MAC Fireside Mineralize Eyeshadow
MAC Apres Chic: Mineralize Eyeshadows
MAC Apres Chic Mineralize Eyeshadows ($21.00 for 0.07 oz.) includes five new (and limited edition) shades: Fireside (deep plum with purple veining), Frost at Midnight (deep blue/grey with grey veining), Ice (light peach base with white veining), Silver Birch (grey base with peach veining), and Winter Pursuit (copper base with grey veining).
Fireside is a reddish-brown base with a bluish-teal duochrome. The color payoff dry is lackluster, so I’d recommend using it with a damp or wet brush, where it is more pigmented. This color is one of the more popular shades that brands seem to have–MAC has two within the permanent range (Blue Brown pigment, Club eyeshadow). Wet ‘n’ Wild Comfort Zone #8 has a very similar shade with a stronger duochrome. bareMinerals Mirage is a bit darker but similar. MAC Double Feature #5 included a similar shade. Urban Decay Lounge is very similar–same amount of red in the base color as well as duochrome. Of all of those, I prefer bareMinerals’ formula with Urban Decay’s as a second-place finish.
Frost at Midnight is a navy blue with a purplish tint. It has a frosted finish, and the pigmentation is better wet than dry, where it is rather sheer and faded. This shade had the worst pigmentation out of the five; it was still lacking in intensity when used damp. MAC Hint of Sapphire is darker, grayer. Inglot #434 is more muted, less blue. Cinderella Midnight is darker.
Ice is a warm, pale champagne-shimmered peach with a very high-frost, high-metallic finish. It had so-so pigmentation when used dry, but it has some powderiness and fall out problems if you use it wet, compared to damp, where it binds together better. MAC A Natural Flirt is warmer, pinker. NARS Ramatuelle is less metallic. bareMinerals Mixologist is very similar–more metallic than frosted.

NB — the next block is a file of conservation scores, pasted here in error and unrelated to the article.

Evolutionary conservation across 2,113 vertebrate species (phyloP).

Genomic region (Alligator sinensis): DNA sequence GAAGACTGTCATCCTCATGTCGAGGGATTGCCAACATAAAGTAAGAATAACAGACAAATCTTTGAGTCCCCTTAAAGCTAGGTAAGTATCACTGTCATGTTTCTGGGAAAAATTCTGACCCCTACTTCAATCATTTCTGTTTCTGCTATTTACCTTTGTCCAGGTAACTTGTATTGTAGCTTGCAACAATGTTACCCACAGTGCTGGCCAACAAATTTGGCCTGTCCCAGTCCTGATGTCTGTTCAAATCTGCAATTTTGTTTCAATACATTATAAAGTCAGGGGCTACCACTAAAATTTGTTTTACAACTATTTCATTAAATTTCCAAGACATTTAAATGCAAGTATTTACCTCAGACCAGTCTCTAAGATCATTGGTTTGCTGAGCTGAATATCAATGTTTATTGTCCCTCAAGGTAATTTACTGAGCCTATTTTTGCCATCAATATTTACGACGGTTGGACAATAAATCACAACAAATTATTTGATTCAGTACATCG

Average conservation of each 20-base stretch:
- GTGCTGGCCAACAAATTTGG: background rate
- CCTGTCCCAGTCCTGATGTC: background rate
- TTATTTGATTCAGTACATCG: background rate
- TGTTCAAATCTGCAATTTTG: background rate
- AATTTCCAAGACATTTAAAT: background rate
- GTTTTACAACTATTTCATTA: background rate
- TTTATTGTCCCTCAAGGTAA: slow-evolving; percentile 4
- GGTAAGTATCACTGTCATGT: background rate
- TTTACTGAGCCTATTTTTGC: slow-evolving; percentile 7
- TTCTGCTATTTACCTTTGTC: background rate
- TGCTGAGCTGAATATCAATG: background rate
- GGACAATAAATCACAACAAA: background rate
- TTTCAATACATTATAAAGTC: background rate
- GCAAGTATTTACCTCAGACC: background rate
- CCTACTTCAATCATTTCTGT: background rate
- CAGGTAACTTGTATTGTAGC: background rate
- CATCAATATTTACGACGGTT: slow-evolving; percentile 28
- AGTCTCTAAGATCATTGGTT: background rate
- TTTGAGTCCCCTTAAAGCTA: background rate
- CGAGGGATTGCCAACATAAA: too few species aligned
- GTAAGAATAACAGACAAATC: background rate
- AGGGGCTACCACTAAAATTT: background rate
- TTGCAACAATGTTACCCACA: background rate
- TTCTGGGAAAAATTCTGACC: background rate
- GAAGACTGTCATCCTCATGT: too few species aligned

Silver Birch is a dirty pewter; it has gray, gold, and brownish-black in it. This shade had the most nuance to it, out of the five, but the payoff was weak when used dry. When applied damp, it was nicely pigmented and applied more smoothly. MAC Modern Pewter is lighter, warmer. Wet ‘n’ Wild Dancing in the Clouds is lighter, more golden.
Winter Pursuit is a warm, medium-dark copper that has a rosy-red tint that gives it a more muted appearance–not so orange-copper. It has a very frosted, metallic-like finish. This shade had the best color payoff of the five–it could be used both wet and dry, though dry is so-so in payoff. MAC Star Myth is more orange. MAC Magnetic Attraction is redder. MAC Mythical is a bit redder.
Long-time readers will know that I LOVE looking and photographing Mineralize Eyeshadows, but I’m not a fan of them in practice. They tend to have fall out problems, and they usually fade more quickly, with or without a primer. The Mineralize Eyeshadows we’ve seen over the past couple of years are definitely improved compared to the initial release, but I still have both problems. These shades gave me the same two problems, though fall out was less than usual. When I use these wet, as I did with all of the shades I wore (Ice, Silver Birch, and Frost at Midnight), there was noticeable fading within three hours. Frost at Midnight looked mostly gray by eight hours, while the lightest shade, Ice was barely visible. Finally, Silver Birch had faded but was still visible.
Silver Birch was the most interesting/unique out of the five. At a glance, Fireside seems really interesting, and the color is beautiful and lovely, but it’s a commonly produced shade by a variety of brands. As always, if you don’t have the wear problems I encounter with the Mineralize Eyeshadows, then the biggest drawback of these becomes the weak color payoff when used dry (so omitting wear, these would be more like a B-rated product). The texture was soft but some shades were less smooth, as the sparkle was more noticeable.